Many people in our culture have a grave misunderstanding concerning the love of God. They attribute to God this squishy, all-encompassing love that never demands repentance, never addresses sin, and would surely never be expressed in righteous anger. What does the Bible say about God’s love?
One of the most famous passages that describes God’s love comes from 1 John 4:1-7 which states: “Beloved, let us love one another, for love is from God, and whoever loves has been born of God and knows God. Anyone who does not love does not know God, because God is love. In this the love of God was made manifest among us, that God sent his only Son into the world, so that we might live through him. In this is love, not that we have loved God but that he loved us and sent his Son to be the propitiation for our sins.”
From this passage, John gives us four essential aspects of God’s infinite love that we would do well as Christians to embrace. First of all, God is love. He is the ultimate expression of love. He initiates love, He defines love, and He loves us first. Our capacity to love does not come intrinsically from within ourselves, but comes outside of ourselves through God. One of God’s chief attributes is love.
God revealed this Moses and it became the repeated theme of God’s character all throughout the Old Testament. Exodus 34:6–7 says, “ The Lord passed before him and proclaimed, “The Lord, the Lord, a God merciful and gracious, slow to anger, and abounding in steadfast love and faithfulness, keeping steadfast love for thousands, forgiving iniquity and transgression and sin, but who will by no means clear the guilty, visiting the iniquity of the fathers on the children and the children’s children, to the third and the fourth generation.” God is gracious, loving, kind, patient, and yet, we also find that He will by no means clear the guilty, but will punish sinners for their repentance.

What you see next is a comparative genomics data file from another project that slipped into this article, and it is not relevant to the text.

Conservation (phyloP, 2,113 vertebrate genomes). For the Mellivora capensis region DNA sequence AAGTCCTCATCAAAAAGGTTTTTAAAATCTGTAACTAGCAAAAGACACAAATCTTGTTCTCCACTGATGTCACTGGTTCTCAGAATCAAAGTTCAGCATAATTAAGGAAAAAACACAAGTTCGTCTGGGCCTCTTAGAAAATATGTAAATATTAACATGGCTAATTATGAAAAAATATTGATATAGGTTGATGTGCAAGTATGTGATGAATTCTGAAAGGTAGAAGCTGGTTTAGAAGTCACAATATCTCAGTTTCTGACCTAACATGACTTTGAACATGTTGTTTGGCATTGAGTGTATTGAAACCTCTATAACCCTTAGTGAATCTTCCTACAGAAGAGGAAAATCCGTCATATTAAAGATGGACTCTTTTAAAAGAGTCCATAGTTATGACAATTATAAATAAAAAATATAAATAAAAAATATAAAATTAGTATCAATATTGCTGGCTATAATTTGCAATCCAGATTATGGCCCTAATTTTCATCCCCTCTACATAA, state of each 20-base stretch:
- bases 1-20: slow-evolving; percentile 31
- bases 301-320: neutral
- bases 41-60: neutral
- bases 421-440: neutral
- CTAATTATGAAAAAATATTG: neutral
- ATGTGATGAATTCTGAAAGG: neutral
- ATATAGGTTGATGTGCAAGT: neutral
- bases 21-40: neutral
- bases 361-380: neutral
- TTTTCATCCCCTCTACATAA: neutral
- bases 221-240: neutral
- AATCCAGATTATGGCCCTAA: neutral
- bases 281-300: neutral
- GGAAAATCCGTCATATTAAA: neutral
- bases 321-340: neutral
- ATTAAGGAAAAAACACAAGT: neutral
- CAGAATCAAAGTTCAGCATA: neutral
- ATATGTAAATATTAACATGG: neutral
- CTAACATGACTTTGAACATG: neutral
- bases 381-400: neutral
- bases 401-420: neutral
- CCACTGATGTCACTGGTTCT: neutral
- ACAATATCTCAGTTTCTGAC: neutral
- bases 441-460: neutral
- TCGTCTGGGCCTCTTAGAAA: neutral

The danger many Christians make is to elevate the love of God as His one and ONLY attribute and fail to see that God is also holy, just, and righteous and cannot tolerate sin. Is God love? Absolutely! Is God holy and righteous? Absolutely. We cannot divorce these two attributes and pit them against each other. If we focus too much on God’s love, we can tend to drift into flimsy liberalism where anything goes and God just winks at sin and loves everybody unconditionally. If we focus too much on God’s justice, we can tend to drift into rigid legalism where we never hold out the hope of grace for the sinner.
The second essential characteristic of God’s love is that a sinner has to be truly born again in order to experience that love. John says that whoever loves “has been born of God”. This is none other than sovereign regeneration whereby God grants those who are spiritually dead new life in Christ through being born again. There is not one single person born into this world who is automatically in a positive relationship with God and inherently righteous. The Bible says that we are all spiritually dead and under God’s condemnation and we desperately need new life implanted into us through God’s Holy Spirit. So if we truly want to express the love of God to other people, we need to honestly tell them that without Christ they are helpless, hopeless, and hell-bound and need God to cause them to be born again so that they can experience His infinite love.